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Brussels Brief  | 34th Edition

1-7 December 2017

It’s the 34th Edition of Brussels Brief* and we are back with a tale of woeful diplomacy, a new superstar 'president' for the EU and kebabs.

Irreconcilable differences is an expression used in the context of divorces. This week we saw the most irreconcilable of differences in the Brexit saga: that of the Northern Ireland border. At one point, not too long ago, that border was the source of bloodshed resulting from the toxic mix of religious tensions and hardened nationalism. Today, as both sides of the Brexit negotiation try to save the Good Friday agreement that brought peace to the region, there is a reckoning that needs to be acknowledged. That peace was only achieved under the auspices of the EU and it seemed the UK government, for at least a few hours, was willing to concede that. Nonetheless, the tensions and mistrust of the past brought the current kingmakers of the UK government, to a dangerous position of power. one that could have far-reaching consequences for the nature of Britain’s exit from the EU and threaten the security guaranteed by the latter for the former.
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The Brussels Brief Team 👨‍👩‍👦 ✌️ 🇪🇺
*Collated and Curated over ‘Bon Entendeur, "le Culot", Coluche, Autumn 2017’ on Soundcloud and a cup of hot something ☕ in Brussels Brief HQ.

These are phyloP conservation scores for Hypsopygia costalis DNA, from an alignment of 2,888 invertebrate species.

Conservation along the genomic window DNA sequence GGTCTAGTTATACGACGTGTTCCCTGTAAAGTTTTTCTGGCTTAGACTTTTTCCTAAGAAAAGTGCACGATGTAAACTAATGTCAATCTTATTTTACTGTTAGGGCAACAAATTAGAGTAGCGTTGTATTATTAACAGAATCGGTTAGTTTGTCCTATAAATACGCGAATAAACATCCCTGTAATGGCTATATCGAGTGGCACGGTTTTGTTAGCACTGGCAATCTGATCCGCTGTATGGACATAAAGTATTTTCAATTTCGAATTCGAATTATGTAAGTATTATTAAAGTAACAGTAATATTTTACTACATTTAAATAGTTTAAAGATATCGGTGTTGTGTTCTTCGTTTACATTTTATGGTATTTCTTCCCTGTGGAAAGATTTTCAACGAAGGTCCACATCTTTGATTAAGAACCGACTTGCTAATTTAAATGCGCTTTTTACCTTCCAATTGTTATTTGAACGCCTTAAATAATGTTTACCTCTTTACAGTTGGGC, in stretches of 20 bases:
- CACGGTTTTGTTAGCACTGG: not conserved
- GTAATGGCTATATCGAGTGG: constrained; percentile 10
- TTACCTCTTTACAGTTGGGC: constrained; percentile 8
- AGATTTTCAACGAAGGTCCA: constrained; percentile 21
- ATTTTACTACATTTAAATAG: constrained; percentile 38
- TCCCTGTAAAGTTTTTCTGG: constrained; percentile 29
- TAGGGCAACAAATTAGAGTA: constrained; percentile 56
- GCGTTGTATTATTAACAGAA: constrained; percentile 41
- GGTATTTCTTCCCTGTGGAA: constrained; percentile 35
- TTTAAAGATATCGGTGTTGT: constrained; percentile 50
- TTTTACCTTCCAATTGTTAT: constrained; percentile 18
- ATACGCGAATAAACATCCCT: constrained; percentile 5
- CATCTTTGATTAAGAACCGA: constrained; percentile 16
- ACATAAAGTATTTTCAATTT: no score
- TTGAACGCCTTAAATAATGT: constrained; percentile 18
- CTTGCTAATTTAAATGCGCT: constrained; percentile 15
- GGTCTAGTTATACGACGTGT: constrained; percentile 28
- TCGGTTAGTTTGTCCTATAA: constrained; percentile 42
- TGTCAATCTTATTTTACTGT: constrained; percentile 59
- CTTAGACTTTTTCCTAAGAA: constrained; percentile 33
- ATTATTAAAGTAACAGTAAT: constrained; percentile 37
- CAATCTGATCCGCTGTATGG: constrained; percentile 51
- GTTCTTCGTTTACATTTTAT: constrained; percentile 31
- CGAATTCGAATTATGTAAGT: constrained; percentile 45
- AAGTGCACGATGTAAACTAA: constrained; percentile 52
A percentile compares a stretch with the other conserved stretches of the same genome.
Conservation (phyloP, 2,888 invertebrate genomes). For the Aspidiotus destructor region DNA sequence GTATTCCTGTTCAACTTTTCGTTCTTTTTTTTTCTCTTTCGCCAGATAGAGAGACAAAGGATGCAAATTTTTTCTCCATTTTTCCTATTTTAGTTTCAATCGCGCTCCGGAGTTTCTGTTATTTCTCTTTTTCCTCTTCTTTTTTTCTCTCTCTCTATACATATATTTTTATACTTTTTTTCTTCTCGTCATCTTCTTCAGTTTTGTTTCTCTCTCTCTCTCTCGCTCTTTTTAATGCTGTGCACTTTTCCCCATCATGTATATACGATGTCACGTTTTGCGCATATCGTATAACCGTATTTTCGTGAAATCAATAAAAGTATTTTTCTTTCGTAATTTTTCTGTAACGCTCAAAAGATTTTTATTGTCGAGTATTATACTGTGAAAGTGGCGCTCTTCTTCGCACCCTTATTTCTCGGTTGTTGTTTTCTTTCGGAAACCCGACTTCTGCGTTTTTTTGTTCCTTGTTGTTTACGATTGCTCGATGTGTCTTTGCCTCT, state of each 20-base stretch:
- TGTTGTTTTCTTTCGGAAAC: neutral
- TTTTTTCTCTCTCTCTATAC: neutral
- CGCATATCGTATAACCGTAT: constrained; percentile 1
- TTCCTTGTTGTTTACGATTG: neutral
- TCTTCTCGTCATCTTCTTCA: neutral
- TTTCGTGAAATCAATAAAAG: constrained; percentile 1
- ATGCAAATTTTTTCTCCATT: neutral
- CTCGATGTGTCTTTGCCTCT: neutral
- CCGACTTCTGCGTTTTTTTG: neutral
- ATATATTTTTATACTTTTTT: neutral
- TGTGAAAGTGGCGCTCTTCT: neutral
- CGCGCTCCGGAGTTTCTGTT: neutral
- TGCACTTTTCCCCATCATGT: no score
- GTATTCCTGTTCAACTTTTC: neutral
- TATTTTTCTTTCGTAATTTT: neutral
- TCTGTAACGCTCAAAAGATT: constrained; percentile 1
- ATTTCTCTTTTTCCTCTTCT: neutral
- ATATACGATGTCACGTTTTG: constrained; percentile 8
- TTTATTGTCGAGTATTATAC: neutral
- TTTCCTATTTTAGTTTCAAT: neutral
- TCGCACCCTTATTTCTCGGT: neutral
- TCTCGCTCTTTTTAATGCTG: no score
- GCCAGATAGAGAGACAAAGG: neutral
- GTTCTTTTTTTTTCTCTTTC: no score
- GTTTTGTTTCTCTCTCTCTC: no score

Irish Prime Minister and fitness fashionista-in-chief on the breakdown of Brexit talks on Northern Ireland.

🔝 FRONT PAGE - Top News This Week

‘Cristiano Ronaldo’ of the Eurozone. That is what the future President of the Eurogroup of 19 finance ministers of the Eurozone is being dubbed as. Portuguese Finance minister Mario Centeno replaced the incumbent president, the Dutch finance minister Jeroen Dijsselbloem in two rounds of voting beating out Luxembourg, Slovakia, and Latvia for the job. The election of Centeno, who will be holding the post for a total of 2.5 years, marks, therefore, a shift of the powerful group towards the south. This is all the more palpable considering Portugal was one of the countries that were forced into a bailout during the economic crisis. In an even weirder turn, a man that was once compared to Eurogroup enfant terrible Yanis Varoufakis and is now a member of a freakishly successful left-wing government will now be at the helm of the establishment in Europe. It marks a shift in Portugal’s fortunes as the country as they come out of the economic crisis with ascendance and many of its diplomats areappointed into prestigious posts worldwide. Yet whether he will the suitable ‘mediator’to guide the Eurozone through the next years is a matter of debate as he will see major reforms being pushed forward by the Juncker Commission, starting as from right about now. [Bloomberg, EUobserver, Politico Europe, El Pais, Eurotopics]